Archives for posts with tag: Ruthless Pictures

mischief-night-poster

Director Richard Schenkman, whose previous efforts range from Playboy documentaries to the abysmal Abraham Lincoln vs. Zombies, delivers a surprising winner with this tense home invasion shocker.

Mischief Night evokes immediate sympathy and concern for protagonist Emily (Noell Coet), a girl psychosomatically blinded after her mother died in a car accident. When Emily’s father (Daniel Hugh Kelly), with her encouragement, leaves her alone in the house on what happens to be her community’s annual Mischief Night – an occasion for spooky pranksterism – she finds herself at the mercy of a mysterious intruder (or is that intruders?) in a raincoat. The resulting film is a genuine tingler that raises the bar for blind girl terror, besting Wait Until Dark and Silent Night, Deadly Night III: Better Watch Out in terms of its sheer contagious fright.

The most frustrating aspect of Mischief Night is the muddiness of its moral universe – and, ultimately, its consequent meaninglessness. A fun but superfluous prologue that punishes two fornicators suggests that the Mischief Night killer or killers are disgruntled moralists or judgmental fire-and-brimstone vigilantes of the type represented in The Collection. Subsequent murders, however, lack this puritanical dimension, with victim selection failing to point to any unifying principle other than maximum terror. For most of the movie, the killers function as personifications or agents of a personal Hell for Emily, taking out of commission one by one the people and things that give her a sense of security – a theme that would have been strengthened if the screenwriters had excluded some of the extraneous deaths.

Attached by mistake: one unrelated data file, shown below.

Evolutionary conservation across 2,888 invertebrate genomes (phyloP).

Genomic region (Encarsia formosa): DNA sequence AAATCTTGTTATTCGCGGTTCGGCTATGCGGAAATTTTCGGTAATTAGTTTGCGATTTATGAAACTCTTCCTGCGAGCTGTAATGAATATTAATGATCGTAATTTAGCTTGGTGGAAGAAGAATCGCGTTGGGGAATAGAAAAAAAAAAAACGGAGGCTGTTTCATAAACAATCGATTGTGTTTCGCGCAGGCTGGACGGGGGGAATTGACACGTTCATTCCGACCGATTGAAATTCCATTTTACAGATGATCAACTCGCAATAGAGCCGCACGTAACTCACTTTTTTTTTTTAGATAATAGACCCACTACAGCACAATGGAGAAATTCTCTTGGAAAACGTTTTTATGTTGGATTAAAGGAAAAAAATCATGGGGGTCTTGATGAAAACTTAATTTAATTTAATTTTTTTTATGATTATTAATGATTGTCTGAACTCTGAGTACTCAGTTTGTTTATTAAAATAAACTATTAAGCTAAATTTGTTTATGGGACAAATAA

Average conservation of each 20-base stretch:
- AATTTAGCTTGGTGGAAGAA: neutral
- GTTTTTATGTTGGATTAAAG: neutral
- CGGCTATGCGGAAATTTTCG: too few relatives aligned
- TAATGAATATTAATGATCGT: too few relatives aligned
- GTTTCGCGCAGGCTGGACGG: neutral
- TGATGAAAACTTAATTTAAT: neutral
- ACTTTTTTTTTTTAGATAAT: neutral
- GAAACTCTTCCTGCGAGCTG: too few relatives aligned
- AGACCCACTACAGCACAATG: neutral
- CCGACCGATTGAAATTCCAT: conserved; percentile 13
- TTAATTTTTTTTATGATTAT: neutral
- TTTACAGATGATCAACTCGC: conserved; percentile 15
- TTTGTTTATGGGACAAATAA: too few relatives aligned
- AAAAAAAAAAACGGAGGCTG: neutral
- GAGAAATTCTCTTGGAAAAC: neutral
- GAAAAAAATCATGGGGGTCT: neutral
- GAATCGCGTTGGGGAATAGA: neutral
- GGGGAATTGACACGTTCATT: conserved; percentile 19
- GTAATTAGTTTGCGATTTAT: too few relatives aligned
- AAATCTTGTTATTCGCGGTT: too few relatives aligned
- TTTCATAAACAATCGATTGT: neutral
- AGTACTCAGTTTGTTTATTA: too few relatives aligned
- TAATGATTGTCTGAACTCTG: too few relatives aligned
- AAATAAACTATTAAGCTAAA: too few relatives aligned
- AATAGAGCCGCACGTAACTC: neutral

Flaws aside, Mischief Night is as scary as anything the viewer is likely to find at the Redbox, and is therefore happily recommended.

4.5 stars. Ideological Content Analysis indicates that Mischief Night is:

[WARNING: POTENTIAL SPOILERS]

7. Class-conscious. Wealth and a comfortable home afford no protection from reality or from the moral ramifications of sin.

6. Pro-castration. Emily’s father, somewhat reminiscent of Henry Winkler in wimpy Waterboy mode, is a model sensitive man.

5. Liberal. An old man (Richard Riehle) listening to a conservative talk radio program is dispatched almost as soon as he appears. This might be interpreted as an indication that the old conservative certainties of traditional values and Constitutional republicanism are dead or no longer a feasible defense of America; but more likely is that this is simply gratuitous spite directed at Limbaugh listeners.

4. Anti-slut. An adulteress (Erica Leerhsen) is terrorized during the opening sequence. Emily’s physical closeness with and trust of her boyfriend (Ian Bamberg) is a source of discomfort for the viewer.

3. Anti-gun. Emily’s father accidentally shoots her boyfriend, believing him to be an intruder.

2. Feminist. Emily’s disability has caused her to become highly self-reliant in ordinary circumstances. She proves more valiant than her father in the defense of their home and even asserts an imaginary phallus in the form of a chainsaw.

1. Pro-family. Emily is close with her father, and her disturbance after her mother’s death, a rupture of the family unit, has left her blind and, if not helpless, then at a significant disadvantage. The father, however, is rather girly and ineffectual, thus mitigating the movie’s pro-family credentials.

Do Not Disturb, previously released in 2010 as New Terminal Hotel (the latter version, according to IMDb, is thirteen minutes longer), marks a welcome return to the horror genre for character actor Stephen Geoffreys, who, after appearing in a handful of 80s classics like Fright Night and 976-Evil, took the (to say the least) unexpected career plunge of becoming a gay porn star and spent most of the 90s plumbing the depths of that smelly cinematic demimonde.